Now, those huge global sandstorms… that’s a different story!

  6. Manu says:

    Thanks Dave & Feenixx!

    This sounds a bit, ah, pseudo-scientific, doesn’t it?
    So there are ‘detectors’ for abstract math concepts?!
    (In fact, as suggested in the Wikipedia link, a coin toss is one!)

    Maybe we should understand that the team developed a microwave detector, and used its data to calculate kurtosis?

    Which gets me back to my first question: where is that detector? Is Earth a possibility considering atmospheric absorption?

  7. Torbjorn Larsson OM says:

    Oh, snap! Basically, “kurtosis” is to statistics what “snap” is to physics. [Statistics moments: mean, variance, skewness and kurtosis. Analogously physics time derivatives: relative velocity, acceleration, jerk and jounce (snap).]

    I should know about these detectors, but didn’t. No problem, by the power of Google invested in me I find that: recently it has become popular to base microwave detectors for interference on kurtosis, because thermal sources have a fixed (gaussian) kurtosis. The power level of the source conveniently drops out of the detection, which becomes unbiased.

    This paper finds that low-noise microwave devices have such a kurtosis.

    Conversely, a different kurtosis is a good measure of non-thermal, high-noise microwave sources so are used for RFI, radio frequency interference, detection in microwave radiometers. The first link I gave is Ruf et al paper on how they constructed and verified their setup. They found that sources with 50 % duty cycle could of course not be detected with kurtosis, but that for example radars with 0.1 % duty cycle was detectable at (roughly) SNR ~ 0.01.

    Such a detector can be constructed by “a square-law detector and a high-speed analogue multiplier”.

    I guess Earth absorption would be roughly thermal as this was the basic level (after the detected MRO signal kurtosis skew had been accounted for). So remaining signals in the absence of Earth lightning and radar RFI would be Mars lightning.

  8. wjwbudro says:

    Google “Space Physics Research University of Michigan kurtosis detector” and lots more.
    This was performed in 2006. Were the results not available until now?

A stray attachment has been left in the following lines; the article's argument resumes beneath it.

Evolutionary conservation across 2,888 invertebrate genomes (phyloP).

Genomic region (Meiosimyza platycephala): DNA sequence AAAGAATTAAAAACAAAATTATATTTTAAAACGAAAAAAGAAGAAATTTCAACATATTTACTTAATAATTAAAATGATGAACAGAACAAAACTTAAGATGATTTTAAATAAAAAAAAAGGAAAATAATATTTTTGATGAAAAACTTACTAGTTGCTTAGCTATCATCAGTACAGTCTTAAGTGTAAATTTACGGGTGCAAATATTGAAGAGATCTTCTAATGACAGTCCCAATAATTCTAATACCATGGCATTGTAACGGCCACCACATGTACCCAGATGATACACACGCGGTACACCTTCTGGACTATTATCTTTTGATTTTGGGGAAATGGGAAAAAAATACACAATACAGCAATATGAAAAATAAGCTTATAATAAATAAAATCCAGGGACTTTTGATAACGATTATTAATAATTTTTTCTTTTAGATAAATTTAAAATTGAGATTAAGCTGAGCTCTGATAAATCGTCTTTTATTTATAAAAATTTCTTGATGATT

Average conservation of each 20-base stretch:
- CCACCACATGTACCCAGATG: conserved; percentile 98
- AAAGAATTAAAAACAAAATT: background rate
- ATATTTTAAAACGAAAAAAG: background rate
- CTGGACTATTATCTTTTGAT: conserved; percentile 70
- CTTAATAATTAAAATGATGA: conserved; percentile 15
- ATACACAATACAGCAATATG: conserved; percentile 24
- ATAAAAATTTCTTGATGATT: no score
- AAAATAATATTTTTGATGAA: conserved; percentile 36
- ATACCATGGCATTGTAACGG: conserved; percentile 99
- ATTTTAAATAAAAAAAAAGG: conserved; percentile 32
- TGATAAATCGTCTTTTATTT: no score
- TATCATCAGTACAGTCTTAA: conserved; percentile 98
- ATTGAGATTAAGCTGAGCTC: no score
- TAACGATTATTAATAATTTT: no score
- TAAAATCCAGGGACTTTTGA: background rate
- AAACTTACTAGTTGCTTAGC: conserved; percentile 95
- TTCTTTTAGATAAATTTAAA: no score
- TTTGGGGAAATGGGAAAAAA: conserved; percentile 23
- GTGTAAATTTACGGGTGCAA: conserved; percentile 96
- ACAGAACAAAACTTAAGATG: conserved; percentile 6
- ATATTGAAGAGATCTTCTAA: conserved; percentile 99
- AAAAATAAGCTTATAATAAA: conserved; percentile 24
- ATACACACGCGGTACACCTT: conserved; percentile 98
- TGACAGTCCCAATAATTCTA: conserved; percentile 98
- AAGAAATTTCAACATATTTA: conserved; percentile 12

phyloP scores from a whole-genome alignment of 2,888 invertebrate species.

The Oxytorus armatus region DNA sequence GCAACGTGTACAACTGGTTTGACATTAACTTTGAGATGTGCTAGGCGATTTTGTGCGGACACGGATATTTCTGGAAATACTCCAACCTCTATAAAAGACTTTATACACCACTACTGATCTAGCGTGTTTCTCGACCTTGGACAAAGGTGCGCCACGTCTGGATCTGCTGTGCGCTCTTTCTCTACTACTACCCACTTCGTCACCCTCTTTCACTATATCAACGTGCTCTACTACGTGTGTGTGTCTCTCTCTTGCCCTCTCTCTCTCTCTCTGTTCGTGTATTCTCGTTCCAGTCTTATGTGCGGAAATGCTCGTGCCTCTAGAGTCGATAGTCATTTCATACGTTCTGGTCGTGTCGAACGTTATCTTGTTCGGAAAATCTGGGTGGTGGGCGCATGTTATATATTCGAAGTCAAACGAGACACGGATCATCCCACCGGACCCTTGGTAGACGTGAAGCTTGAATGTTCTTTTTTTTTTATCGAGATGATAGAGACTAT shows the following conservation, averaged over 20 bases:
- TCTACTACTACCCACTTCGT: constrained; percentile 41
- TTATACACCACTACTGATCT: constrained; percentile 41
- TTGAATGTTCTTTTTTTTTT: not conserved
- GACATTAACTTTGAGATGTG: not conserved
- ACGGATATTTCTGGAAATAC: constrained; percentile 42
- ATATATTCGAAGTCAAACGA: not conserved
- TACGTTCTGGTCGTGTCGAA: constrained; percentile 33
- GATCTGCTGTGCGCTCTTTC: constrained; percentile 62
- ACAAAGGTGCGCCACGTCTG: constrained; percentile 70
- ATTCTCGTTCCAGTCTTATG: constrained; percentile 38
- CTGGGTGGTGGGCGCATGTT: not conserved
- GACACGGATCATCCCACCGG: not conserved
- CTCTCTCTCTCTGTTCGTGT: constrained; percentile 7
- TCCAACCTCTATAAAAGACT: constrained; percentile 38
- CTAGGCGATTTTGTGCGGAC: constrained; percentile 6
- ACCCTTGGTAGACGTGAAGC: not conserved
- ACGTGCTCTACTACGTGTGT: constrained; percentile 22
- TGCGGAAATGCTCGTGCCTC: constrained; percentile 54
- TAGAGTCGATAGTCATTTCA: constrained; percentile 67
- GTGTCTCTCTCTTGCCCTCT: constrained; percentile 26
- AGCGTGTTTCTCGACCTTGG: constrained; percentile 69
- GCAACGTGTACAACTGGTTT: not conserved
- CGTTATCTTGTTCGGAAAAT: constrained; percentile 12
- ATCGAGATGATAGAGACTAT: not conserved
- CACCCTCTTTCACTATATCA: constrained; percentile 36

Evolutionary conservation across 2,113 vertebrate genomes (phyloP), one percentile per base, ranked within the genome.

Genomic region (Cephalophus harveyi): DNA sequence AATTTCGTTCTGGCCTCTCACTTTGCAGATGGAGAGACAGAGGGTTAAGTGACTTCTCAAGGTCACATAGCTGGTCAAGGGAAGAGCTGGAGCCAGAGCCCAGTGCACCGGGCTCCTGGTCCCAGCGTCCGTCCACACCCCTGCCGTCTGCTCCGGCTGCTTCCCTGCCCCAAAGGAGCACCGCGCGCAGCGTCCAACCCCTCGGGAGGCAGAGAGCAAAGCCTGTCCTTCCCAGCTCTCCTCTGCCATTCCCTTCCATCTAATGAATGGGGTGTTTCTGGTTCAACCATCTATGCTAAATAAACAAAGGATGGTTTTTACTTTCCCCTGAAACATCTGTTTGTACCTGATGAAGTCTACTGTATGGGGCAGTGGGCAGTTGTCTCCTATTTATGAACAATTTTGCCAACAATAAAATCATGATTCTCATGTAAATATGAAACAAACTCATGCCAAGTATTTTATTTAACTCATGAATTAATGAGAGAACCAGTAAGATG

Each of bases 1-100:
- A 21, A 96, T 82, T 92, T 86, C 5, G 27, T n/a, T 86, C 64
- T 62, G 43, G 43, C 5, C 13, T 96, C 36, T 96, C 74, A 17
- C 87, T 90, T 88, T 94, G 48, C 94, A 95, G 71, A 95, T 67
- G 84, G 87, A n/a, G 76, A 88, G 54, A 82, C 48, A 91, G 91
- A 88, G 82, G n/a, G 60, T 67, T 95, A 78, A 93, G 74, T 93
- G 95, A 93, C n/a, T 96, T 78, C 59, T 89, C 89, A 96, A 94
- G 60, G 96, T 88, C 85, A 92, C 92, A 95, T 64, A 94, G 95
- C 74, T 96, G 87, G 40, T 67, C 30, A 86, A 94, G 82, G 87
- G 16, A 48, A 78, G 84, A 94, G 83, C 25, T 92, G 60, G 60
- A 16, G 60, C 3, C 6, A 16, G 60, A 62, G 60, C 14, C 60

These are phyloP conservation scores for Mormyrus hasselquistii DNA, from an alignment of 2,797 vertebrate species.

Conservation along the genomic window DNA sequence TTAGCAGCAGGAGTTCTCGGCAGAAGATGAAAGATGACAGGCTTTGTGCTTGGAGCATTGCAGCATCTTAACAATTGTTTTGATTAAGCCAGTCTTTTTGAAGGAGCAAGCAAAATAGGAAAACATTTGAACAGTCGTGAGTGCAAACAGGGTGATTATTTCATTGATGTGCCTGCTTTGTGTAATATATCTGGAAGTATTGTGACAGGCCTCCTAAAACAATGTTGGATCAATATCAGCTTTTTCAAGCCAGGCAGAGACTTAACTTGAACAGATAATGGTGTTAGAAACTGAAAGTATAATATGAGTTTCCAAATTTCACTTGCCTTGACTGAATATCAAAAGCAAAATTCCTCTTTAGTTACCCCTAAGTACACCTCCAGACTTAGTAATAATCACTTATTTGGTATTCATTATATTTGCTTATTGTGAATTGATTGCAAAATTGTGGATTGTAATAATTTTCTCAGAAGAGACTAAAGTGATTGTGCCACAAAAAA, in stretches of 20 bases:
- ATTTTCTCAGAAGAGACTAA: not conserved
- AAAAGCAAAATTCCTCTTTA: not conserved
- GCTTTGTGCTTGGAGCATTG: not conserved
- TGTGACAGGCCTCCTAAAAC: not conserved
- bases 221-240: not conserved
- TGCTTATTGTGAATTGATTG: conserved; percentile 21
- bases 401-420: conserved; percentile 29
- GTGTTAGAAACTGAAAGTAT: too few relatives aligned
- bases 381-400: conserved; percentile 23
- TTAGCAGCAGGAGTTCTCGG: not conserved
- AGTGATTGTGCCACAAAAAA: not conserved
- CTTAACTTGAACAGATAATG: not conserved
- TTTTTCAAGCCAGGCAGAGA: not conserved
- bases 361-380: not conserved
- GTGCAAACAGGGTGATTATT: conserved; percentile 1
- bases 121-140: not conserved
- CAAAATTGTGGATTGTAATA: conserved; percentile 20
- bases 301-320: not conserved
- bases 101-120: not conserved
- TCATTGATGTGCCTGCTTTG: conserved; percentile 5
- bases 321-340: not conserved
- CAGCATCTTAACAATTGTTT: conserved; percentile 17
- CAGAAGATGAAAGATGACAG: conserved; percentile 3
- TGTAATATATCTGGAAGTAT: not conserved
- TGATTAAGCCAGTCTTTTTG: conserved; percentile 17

9. Torbjorn Larsson OM says:

    Oh, and the GRL paper _did_ contain a reference to the detector paper, which in turn describes the setup in general. (They should be happy to provide details inf anyone care to repeat or expand on the work.) In fact, they referred to it already in the introduction.

    Why the results were slow? Perhaps because they wanted to find more events, but seems to have lucked out. Maybe this also made the journals reluctant to publish – seeing the publication name, this should formally be an announcing “letter” informing basically on progress, not a paper on results.

  10. Manu says:

    Thanks Wjwbudro and Torbjorn!

    This is starting to make sense (for me).
    There is no such thing as a Kurtosis Detector, but there is a Kurtosis-based Radio Frequency Interference Detector.

    Now, since it sorts thermal emissions from non-thermal, it might see trough Earth’s atmosphere all right, although my first thought would have been that Earth’s atmosphere (also) blocks radiation.

    This ability could have some nice applications in astronomy…

  11. therealdeal says:


  12. Aqua says:

    Tay… Are Tribo-electic fields scaleable? Magnetic tornado’s at Mercury, Earthly tornado’s then Martian Dust Devils, being evidence of mag. field interactionszuh?

  13. Anaconda says:

    How tall are these dust devils?

    Mt. Everest sized?

    If so, then that seems way to tall and powerful for simple thermal friction of dust particles to generate such a tall vortex.

    Could it be their confirmed electrical is not simply “rubbing dust together”, but is due to larger electrical systems on Mars?

Comments are closed.